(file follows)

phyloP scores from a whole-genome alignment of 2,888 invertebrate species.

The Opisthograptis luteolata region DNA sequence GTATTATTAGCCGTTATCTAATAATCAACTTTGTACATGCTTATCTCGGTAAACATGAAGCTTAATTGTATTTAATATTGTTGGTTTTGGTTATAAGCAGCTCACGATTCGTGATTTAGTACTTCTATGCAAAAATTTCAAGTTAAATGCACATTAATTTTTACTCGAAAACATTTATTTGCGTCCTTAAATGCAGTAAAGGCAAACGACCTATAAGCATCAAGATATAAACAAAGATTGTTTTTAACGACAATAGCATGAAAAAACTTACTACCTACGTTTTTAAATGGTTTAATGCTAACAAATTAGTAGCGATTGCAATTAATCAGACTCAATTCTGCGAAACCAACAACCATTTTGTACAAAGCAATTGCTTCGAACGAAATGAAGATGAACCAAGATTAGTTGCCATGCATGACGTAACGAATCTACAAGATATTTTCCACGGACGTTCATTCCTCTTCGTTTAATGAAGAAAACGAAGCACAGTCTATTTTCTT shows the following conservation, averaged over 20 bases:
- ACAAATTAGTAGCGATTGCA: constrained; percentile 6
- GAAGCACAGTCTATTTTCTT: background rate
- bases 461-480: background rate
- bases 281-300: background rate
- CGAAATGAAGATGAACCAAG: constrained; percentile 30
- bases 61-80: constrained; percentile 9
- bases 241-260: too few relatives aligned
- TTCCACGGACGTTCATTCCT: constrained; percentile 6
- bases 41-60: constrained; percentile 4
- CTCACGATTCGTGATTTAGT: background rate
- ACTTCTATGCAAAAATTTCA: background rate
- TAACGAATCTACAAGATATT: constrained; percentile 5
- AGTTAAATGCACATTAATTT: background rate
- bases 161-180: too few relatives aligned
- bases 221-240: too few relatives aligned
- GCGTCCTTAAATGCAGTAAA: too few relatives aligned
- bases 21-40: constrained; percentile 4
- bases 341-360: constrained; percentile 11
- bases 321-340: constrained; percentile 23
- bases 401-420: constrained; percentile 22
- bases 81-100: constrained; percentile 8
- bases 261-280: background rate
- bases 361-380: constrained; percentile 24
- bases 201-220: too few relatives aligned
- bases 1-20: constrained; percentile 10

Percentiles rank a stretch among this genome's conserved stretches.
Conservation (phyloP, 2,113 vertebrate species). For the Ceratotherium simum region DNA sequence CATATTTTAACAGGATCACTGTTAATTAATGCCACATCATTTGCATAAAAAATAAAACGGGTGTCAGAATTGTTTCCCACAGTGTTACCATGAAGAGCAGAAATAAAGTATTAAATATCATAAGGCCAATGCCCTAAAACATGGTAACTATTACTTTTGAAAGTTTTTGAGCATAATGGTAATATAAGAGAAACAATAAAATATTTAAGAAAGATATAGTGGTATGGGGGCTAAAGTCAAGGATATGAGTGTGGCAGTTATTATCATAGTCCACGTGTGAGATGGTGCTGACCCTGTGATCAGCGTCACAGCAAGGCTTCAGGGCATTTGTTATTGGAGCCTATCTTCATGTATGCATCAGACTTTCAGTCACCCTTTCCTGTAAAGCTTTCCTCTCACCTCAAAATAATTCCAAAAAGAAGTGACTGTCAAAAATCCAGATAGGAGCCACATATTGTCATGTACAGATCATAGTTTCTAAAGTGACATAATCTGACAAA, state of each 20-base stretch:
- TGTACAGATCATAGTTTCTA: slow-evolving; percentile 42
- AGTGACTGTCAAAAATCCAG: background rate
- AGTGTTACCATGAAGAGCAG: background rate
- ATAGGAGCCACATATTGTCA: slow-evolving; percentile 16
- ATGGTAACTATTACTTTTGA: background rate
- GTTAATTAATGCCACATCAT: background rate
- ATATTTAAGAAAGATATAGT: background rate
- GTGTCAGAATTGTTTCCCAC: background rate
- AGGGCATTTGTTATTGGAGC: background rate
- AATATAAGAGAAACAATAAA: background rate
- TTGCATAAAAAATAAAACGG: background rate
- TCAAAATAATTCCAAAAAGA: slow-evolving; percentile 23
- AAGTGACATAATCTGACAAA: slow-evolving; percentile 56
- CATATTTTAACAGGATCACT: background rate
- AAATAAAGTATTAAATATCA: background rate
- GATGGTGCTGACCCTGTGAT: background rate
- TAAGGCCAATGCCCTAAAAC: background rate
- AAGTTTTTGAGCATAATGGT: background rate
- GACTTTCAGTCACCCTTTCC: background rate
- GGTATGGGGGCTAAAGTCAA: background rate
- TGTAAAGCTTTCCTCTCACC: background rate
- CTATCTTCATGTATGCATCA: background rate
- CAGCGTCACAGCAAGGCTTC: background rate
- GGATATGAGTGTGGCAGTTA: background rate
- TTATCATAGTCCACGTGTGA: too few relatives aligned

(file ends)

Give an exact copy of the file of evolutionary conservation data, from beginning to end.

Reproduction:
phyloP scores from a whole-genome alignment of 2,888 invertebrate species.

The Opisthograptis luteolata region DNA sequence GTATTATTAGCCGTTATCTAATAATCAACTTTGTACATGCTTATCTCGGTAAACATGAAGCTTAATTGTATTTAATATTGTTGGTTTTGGTTATAAGCAGCTCACGATTCGTGATTTAGTACTTCTATGCAAAAATTTCAAGTTAAATGCACATTAATTTTTACTCGAAAACATTTATTTGCGTCCTTAAATGCAGTAAAGGCAAACGACCTATAAGCATCAAGATATAAACAAAGATTGTTTTTAACGACAATAGCATGAAAAAACTTACTACCTACGTTTTTAAATGGTTTAATGCTAACAAATTAGTAGCGATTGCAATTAATCAGACTCAATTCTGCGAAACCAACAACCATTTTGTACAAAGCAATTGCTTCGAACGAAATGAAGATGAACCAAGATTAGTTGCCATGCATGACGTAACGAATCTACAAGATATTTTCCACGGACGTTCATTCCTCTTCGTTTAATGAAGAAAACGAAGCACAGTCTATTTTCTT shows the following conservation, averaged over 20 bases:
- ACAAATTAGTAGCGATTGCA: constrained; percentile 6
- GAAGCACAGTCTATTTTCTT: background rate
- bases 461-480: background rate
- bases 281-300: background rate
- CGAAATGAAGATGAACCAAG: constrained; percentile 30
- bases 61-80: constrained; percentile 9
- bases 241-260: too few relatives aligned
- TTCCACGGACGTTCATTCCT: constrained; percentile 6
- bases 41-60: constrained; percentile 4
- CTCACGATTCGTGATTTAGT: background rate
- ACTTCTATGCAAAAATTTCA: background rate
- TAACGAATCTACAAGATATT: constrained; percentile 5
- AGTTAAATGCACATTAATTT: background rate
- bases 161-180: too few relatives aligned
- bases 221-240: too few relatives aligned
- GCGTCCTTAAATGCAGTAAA: too few relatives aligned
- bases 21-40: constrained; percentile 4
- bases 341-360: constrained; percentile 11
- bases 321-340: constrained; percentile 23
- bases 401-420: constrained; percentile 22
- bases 81-100: constrained; percentile 8
- bases 261-280: background rate
- bases 361-380: constrained; percentile 24
- bases 201-220: too few relatives aligned
- bases 1-20: constrained; percentile 10

Percentiles rank a stretch among this genome's conserved stretches.
Conservation (phyloP, 2,113 vertebrate species). For the Ceratotherium simum region DNA sequence CATATTTTAACAGGATCACTGTTAATTAATGCCACATCATTTGCATAAAAAATAAAACGGGTGTCAGAATTGTTTCCCACAGTGTTACCATGAAGAGCAGAAATAAAGTATTAAATATCATAAGGCCAATGCCCTAAAACATGGTAACTATTACTTTTGAAAGTTTTTGAGCATAATGGTAATATAAGAGAAACAATAAAATATTTAAGAAAGATATAGTGGTATGGGGGCTAAAGTCAAGGATATGAGTGTGGCAGTTATTATCATAGTCCACGTGTGAGATGGTGCTGACCCTGTGATCAGCGTCACAGCAAGGCTTCAGGGCATTTGTTATTGGAGCCTATCTTCATGTATGCATCAGACTTTCAGTCACCCTTTCCTGTAAAGCTTTCCTCTCACCTCAAAATAATTCCAAAAAGAAGTGACTGTCAAAAATCCAGATAGGAGCCACATATTGTCATGTACAGATCATAGTTTCTAAAGTGACATAATCTGACAAA, state of each 20-base stretch:
- TGTACAGATCATAGTTTCTA: slow-evolving; percentile 42
- AGTGACTGTCAAAAATCCAG: background rate
- AGTGTTACCATGAAGAGCAG: background rate
- ATAGGAGCCACATATTGTCA: slow-evolving; percentile 16
- ATGGTAACTATTACTTTTGA: background rate
- GTTAATTAATGCCACATCAT: background rate
- ATATTTAAGAAAGATATAGT: background rate
- GTGTCAGAATTGTTTCCCAC: background rate
- AGGGCATTTGTTATTGGAGC: background rate
- AATATAAGAGAAACAATAAA: background rate
- TTGCATAAAAAATAAAACGG: background rate
- TCAAAATAATTCCAAAAAGA: slow-evolving; percentile 23
- AAGTGACATAATCTGACAAA: slow-evolving; percentile 56
- CATATTTTAACAGGATCACT: background rate
- AAATAAAGTATTAAATATCA: background rate
- GATGGTGCTGACCCTGTGAT: background rate
- TAAGGCCAATGCCCTAAAAC: background rate
- AAGTTTTTGAGCATAATGGT: background rate
- GACTTTCAGTCACCCTTTCC: background rate
- GGTATGGGGGCTAAAGTCAA: background rate
- TGTAAAGCTTTCCTCTCACC: background rate
- CTATCTTCATGTATGCATCA: background rate
- CAGCGTCACAGCAAGGCTTC: background rate
- GGATATGAGTGTGGCAGTTA: background rate
- TTATCATAGTCCACGTGTGA: too few relatives aligned